Spatial Variation in the Quality of American Community Survey Estimates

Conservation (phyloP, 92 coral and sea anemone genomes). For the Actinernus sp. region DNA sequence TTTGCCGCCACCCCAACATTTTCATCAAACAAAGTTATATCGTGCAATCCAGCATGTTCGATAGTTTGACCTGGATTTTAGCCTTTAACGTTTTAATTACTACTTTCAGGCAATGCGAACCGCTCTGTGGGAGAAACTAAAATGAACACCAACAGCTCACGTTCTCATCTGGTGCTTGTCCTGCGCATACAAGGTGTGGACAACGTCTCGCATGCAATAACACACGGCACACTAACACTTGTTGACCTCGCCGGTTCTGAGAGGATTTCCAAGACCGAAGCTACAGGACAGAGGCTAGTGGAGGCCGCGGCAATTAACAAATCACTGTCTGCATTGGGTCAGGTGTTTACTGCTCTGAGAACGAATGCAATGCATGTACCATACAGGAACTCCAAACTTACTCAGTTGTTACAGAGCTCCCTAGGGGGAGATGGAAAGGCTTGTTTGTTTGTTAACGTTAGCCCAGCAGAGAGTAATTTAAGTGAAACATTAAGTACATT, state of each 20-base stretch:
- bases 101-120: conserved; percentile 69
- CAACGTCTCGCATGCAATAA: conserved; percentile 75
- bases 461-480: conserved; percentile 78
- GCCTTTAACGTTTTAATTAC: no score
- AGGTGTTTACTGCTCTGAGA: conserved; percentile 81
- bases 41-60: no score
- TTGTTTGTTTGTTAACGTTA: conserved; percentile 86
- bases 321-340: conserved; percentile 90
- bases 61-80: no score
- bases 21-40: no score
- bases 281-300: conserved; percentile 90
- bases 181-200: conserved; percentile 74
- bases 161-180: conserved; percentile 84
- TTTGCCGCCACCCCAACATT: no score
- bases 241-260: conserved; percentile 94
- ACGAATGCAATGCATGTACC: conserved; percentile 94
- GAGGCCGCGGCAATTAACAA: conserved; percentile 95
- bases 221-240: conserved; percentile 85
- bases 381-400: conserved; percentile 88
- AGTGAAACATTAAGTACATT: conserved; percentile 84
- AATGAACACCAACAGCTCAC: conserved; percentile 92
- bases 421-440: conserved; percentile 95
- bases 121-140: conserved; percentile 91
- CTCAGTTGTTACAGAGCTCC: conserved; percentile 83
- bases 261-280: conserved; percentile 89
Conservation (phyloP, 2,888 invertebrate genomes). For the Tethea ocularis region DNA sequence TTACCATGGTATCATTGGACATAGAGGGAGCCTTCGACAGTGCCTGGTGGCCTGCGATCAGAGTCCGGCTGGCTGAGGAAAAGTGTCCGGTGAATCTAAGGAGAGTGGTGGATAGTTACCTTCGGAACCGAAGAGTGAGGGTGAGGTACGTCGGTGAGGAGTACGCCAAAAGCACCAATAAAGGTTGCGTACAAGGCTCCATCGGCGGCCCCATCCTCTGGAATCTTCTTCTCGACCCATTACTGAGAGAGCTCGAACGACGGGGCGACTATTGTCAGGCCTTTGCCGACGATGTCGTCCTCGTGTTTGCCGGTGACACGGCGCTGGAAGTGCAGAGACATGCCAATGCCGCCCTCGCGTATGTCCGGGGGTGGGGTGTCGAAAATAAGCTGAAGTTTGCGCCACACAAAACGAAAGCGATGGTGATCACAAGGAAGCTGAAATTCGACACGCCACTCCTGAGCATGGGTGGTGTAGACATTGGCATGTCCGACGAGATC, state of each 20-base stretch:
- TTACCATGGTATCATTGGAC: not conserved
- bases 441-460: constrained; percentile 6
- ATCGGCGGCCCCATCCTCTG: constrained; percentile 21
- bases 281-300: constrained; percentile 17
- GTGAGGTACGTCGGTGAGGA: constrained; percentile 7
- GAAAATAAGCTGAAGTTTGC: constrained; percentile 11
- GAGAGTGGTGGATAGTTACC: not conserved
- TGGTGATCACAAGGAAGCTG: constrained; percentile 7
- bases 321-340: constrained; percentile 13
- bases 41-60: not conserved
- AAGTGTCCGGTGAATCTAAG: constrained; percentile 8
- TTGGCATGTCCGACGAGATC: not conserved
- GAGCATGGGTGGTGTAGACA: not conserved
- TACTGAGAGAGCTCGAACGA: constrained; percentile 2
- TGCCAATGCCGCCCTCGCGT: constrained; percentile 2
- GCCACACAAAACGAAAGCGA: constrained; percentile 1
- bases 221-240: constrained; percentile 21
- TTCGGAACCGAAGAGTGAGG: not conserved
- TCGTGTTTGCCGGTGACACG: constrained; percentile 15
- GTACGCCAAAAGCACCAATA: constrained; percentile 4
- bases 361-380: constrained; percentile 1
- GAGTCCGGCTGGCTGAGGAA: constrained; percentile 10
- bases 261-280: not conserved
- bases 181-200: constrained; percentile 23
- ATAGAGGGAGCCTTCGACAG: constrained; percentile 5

Social science research, public and private sector decisions, and allocations of federal resources often rely on data from the American Community Survey (ACS). However, this critical data source has high uncertainty in some of its most frequently used estimates. Using 2006–2010 ACS median household income estimates at the census tract scale as a test case, we explore spatial and nonspatial patterns in ACS estimate quality. We find that spatial patterns of uncertainty in the northern United States differ from those in the southern United States, and they are also different in suburbs than in urban cores. In both cases, uncertainty is lower in the former than the latter. In addition, uncertainty is higher in areas with lower incomes. We use a series of multivariate spatial regression models to describe the patterns of association between uncertainty in estimates and economic, demographic, and geographic factors, controlling for the number of responses. We find that these demographic and geographic patterns in estimate quality persist even after we account for the number of responses. Our results indicate that data quality varies across places, making cross-sectional analysis both within and across regions less reliable. Finally, we present advice for data users and potential solutions to the challenges identified.